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Mark Andrew set up a home gym in the corner of his downtown Vancouver condo to stay fit during and after the pandemic.DARRYL DYCK/The Globe and Mail

Mark Andrew has always made fitness a priority.

“I’m not a workout nut, but I really have tried to focus on [fitness],” says Mr. Andrew, senior vice-president at Tapestry, the seniors’ living division of Concert Properties Ltd. “I was told once that ‘motion is lotion.’ If you get up in the morning and you do a 45-minute spin class, you’re going to feel better.”

He was a regular at spin and other workout classes, but when the pandemic hit and gyms closed, the 65-year-old needed a new plan to keep moving.

Mr. Andrew lives with his wife in a two-bedroom condo in downtown Vancouver, where space is at a premium. He started doing a bit of sunrise yoga on their balcony, but felt that wasn’t enough of a workout on its own, so he carved out a corner of the dining room and started investing in equipment: first a spin bike, then mats, progressively heavier weights and even a small set of kettlebells.

Mr. Andrew is among a plethora of people investing in home workout equipment since the pandemic hit. A recent Business Research Company report estimates the global home fitness equipment market grew 40 per cent year-over-year in 2020 to US$9.49-billion – a massive spike driven largely by social distancing and stay-at-home measures. Exercise equipment and content company Peloton Interactive Inc. is one example, recently reporting revenue for its quarter ended March 31 rose 141 per cent year-over-year to US$1.26-billion.

While many fitness lovers (and even some haters) are expected to return to the gym when the pandemic passes, those who made big investments in workout equipment over the past year are expected to stick with it and maybe even add to their home set-ups.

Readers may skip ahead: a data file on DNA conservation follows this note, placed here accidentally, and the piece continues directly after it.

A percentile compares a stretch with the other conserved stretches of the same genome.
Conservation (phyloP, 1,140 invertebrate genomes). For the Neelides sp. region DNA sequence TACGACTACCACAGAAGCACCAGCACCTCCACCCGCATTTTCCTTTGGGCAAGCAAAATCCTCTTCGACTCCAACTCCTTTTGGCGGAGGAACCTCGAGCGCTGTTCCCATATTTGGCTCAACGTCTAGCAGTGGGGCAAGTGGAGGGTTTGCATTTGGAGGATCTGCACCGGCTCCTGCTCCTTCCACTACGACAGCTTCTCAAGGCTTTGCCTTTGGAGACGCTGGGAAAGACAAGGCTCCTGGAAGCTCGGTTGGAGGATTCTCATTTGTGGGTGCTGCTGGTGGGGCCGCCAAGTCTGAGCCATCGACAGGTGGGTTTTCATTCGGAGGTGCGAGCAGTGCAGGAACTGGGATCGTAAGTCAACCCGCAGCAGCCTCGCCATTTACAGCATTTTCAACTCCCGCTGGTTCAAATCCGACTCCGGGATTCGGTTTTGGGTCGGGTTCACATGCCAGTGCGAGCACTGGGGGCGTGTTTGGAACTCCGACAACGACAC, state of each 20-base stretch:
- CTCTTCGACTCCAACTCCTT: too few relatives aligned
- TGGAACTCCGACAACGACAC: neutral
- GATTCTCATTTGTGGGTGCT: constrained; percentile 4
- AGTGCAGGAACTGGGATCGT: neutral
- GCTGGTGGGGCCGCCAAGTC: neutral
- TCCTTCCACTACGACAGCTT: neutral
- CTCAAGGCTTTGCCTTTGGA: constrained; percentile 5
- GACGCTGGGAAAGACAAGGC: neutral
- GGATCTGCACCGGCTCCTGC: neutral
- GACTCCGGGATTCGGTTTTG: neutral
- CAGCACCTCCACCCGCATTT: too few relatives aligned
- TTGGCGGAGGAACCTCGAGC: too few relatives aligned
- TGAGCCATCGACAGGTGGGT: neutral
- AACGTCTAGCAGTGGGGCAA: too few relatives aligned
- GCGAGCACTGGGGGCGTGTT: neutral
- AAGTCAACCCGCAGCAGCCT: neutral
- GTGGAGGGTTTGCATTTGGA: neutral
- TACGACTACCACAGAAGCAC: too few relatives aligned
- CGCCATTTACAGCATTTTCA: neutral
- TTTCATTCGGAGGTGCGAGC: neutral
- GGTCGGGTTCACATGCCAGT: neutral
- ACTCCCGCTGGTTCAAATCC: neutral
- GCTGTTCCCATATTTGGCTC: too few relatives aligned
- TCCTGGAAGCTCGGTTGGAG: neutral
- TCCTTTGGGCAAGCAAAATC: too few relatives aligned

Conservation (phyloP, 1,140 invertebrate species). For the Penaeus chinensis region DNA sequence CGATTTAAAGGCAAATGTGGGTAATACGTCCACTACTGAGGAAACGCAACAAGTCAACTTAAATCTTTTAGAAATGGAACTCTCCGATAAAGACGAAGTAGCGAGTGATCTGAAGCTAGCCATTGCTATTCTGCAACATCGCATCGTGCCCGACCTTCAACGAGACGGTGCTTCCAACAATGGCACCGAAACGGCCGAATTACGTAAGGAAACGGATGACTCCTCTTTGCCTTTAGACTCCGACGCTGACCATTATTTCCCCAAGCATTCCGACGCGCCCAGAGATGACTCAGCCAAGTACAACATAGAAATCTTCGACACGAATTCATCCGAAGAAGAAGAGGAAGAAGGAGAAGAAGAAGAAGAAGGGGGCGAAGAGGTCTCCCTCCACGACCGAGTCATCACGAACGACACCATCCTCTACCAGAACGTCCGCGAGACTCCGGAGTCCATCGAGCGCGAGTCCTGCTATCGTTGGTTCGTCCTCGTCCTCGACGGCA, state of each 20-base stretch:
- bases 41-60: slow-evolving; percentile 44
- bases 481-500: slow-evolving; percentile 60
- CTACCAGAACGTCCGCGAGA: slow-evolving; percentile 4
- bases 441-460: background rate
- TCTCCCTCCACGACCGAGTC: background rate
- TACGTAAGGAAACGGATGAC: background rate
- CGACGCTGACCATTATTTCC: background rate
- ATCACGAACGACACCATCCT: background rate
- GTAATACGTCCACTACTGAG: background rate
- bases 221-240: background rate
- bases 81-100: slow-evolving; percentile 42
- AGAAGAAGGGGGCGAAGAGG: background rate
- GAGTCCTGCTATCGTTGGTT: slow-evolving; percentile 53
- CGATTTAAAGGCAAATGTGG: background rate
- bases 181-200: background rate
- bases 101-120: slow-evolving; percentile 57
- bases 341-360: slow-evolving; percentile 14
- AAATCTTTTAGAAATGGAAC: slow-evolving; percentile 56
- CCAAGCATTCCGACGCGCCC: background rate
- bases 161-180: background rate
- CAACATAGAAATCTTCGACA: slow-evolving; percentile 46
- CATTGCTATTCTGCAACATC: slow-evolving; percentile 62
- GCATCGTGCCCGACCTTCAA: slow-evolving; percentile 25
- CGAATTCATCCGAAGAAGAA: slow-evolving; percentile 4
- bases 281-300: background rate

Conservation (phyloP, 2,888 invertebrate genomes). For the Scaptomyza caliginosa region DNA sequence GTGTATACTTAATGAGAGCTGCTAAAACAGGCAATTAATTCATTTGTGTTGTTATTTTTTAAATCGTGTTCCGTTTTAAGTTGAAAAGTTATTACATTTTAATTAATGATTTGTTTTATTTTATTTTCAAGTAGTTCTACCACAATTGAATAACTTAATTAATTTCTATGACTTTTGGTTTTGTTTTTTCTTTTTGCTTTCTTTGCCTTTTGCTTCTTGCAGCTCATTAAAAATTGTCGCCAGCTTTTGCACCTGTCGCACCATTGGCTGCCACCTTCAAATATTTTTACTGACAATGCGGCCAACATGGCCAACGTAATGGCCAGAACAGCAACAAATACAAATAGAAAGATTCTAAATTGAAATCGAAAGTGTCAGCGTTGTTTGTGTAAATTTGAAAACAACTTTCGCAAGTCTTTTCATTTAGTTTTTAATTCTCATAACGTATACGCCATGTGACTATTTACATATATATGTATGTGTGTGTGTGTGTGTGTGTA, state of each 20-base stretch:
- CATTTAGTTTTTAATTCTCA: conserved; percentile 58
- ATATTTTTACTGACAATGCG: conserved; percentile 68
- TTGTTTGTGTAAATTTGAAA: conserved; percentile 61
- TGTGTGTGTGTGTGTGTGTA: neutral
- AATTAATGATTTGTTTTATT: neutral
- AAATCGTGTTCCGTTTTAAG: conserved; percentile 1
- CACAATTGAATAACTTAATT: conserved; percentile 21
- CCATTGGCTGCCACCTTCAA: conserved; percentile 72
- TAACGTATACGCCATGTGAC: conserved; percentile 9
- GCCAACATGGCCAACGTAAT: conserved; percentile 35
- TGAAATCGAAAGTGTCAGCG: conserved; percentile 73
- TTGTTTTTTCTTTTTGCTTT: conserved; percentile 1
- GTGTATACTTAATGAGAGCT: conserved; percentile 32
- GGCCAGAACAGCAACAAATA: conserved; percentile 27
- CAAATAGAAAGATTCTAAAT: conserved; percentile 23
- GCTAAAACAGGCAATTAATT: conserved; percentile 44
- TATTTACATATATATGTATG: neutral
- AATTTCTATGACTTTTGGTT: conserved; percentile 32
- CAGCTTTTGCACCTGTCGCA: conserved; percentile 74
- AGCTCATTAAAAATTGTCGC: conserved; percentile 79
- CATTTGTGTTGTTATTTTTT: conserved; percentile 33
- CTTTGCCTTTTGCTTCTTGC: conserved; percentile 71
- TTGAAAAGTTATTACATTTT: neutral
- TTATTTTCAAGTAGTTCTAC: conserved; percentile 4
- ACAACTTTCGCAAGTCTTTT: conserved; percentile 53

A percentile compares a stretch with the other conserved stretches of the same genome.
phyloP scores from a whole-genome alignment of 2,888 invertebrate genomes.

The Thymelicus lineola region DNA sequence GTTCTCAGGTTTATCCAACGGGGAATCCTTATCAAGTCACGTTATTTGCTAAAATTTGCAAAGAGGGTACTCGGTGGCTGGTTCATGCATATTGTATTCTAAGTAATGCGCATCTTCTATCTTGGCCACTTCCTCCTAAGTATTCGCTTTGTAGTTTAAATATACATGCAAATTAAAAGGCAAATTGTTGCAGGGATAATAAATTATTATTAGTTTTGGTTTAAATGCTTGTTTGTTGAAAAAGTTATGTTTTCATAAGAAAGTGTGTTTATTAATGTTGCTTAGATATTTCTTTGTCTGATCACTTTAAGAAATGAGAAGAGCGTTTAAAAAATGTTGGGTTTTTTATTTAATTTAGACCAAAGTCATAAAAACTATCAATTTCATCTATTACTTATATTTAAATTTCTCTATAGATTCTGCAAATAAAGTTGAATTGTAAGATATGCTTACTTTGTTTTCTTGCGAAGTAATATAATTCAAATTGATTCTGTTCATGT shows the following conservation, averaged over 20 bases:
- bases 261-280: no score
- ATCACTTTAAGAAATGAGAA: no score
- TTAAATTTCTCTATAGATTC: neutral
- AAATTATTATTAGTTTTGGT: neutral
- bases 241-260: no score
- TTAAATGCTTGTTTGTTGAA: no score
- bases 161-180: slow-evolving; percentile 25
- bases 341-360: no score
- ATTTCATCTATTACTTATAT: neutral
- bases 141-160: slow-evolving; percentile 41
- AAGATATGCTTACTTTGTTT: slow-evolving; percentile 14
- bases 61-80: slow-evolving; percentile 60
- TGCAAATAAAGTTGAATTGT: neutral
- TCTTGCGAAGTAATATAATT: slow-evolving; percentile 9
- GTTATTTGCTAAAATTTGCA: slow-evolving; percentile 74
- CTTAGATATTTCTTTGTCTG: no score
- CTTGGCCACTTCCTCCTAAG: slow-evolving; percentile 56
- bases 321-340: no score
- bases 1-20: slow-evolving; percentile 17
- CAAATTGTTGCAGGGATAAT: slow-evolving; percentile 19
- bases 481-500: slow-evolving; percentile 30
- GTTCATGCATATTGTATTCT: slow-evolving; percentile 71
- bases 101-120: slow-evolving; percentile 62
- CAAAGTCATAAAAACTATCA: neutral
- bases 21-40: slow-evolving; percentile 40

That’s definitely the case for Wes Ashton, director of growth strategy at Harbourfront Wealth Management in Vancouver, who bought a Peloton bike for his family in early January, 2020, just before the pandemic started – something he was very happy about two months later when gyms shuttered and he had no choice but to work out at home.

Mr. Ashton admits he misses working out alongside his gym friends, but he still plans to use his Peloton after the pandemic.

“It’s incredibly flexible,” he says. “Having the ability to just walk down a couple flights of stairs, and you’re on a bike for half an hour or 45 minutes [is] certainly appealing.”

'We're all going to get older, but how we do it is a choice,' says Mr. Andrew.DARRYL DYCK/The Globe and Mail

Suggestions to pump up your home gym

There are plenty of high-tech and high-end pieces of equipment and online subscriptions that people can splurge on for their home set-ups.

Personal trainer Aldo Frixione, co-owner of Toronto’s Fit Squad Training, says his clients have been investing heavily in their home gyms over the past year, including in some intense pieces of equipment such as tractor tires and sledgehammers for strongman-style training.

“They just beat that thing up,” he says. “Strongman-style training is sometimes very rewarding because there’s something very primal about just using brute strength.”